Ulysses turned the ignition and the old jeep caught the first time. He drove into the hills, leaving behind the silhouettes of tanks and men. He passed different Allied divisions, young men like him worn old. The soft light moved with him across the groves and meadows, until the sky held only ripples of pink and the night chasing in from the west. He’d tried to practice ambivalence toward this land, but it was futile. Italy astonished him. Captain Darnley had seen to that. They’d traveled up the country together, mostly reconnaissance, but sometimes mere wandering. Through remote villages, seeking out frescoes and hilltop chapels.
A little over a month before, they’d driven up to Orvieto, a city built on a huge rock overlooking the Paglia valley. They’d sat on the bonnet of the jeep and drunk red wine out of their canteens as bombers roared overhead toward Mount Cetona, the boundary of Tuscany. They’d stumbled into the cathedral, into the San Brizio Chapel, where Luca Signorelli’s masterpiece, the Last Judgment, could be found. Though neither of them was a believer, the images had still held them to account.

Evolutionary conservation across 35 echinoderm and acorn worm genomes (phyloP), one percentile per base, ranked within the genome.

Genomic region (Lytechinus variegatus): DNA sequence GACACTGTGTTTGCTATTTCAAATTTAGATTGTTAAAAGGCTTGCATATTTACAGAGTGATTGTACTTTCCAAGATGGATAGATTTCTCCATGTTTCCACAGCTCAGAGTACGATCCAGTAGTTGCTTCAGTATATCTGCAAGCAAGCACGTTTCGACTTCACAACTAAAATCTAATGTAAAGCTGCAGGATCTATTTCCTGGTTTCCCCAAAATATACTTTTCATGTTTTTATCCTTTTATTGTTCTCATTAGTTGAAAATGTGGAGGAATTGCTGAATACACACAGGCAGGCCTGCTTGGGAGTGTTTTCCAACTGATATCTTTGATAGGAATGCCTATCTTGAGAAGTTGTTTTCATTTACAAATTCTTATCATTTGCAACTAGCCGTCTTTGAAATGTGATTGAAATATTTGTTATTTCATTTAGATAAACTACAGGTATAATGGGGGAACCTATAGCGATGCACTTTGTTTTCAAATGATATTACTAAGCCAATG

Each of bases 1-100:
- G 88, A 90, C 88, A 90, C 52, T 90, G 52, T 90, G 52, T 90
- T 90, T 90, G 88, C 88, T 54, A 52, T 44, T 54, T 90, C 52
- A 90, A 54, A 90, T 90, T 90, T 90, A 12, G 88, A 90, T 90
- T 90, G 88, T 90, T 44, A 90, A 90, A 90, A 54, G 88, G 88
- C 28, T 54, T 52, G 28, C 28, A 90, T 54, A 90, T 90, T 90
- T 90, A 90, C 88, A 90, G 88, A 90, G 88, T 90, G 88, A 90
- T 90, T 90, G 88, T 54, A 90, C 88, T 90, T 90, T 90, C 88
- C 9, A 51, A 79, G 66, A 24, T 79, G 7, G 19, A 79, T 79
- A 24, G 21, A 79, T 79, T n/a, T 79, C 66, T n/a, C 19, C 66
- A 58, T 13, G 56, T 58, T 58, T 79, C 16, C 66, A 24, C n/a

Darnley said that Sigmund Freud had visited in 1899 and had somehow forgotten Signorelli’s name. This he’d called the mechanism of repression and it became fundamental in Freud’s The Interpretation of Dreams. God—but you probably know this already, don’t you, Temps? And not waiting for an answer, Darnley marched out into the crisp June sun, leaving Ulysses giddy in the whirl of information, and in Darnley’s unwavering belief in him.
The road straightened out and from the trees in the distance, a glint of light flickered across his face. He slowed and came to a stop with the engine running. He reached down for his binoculars and saw it was a woman standing by the roadside watching him through hers.
She waved him down with an unlit cigarette, and when the jeep came to a halt, she cried, Oh thank God! Eighth Army?
Just a tiny fraction of it, I’m afraid, said Ulysses, and she held out her hand.
I’m Evelyn Skinner.
Private Temper, said Ulysses. Where’ve you come from, Miss Skinner, if you don’t mind me asking?
Rome, she said. What? Now?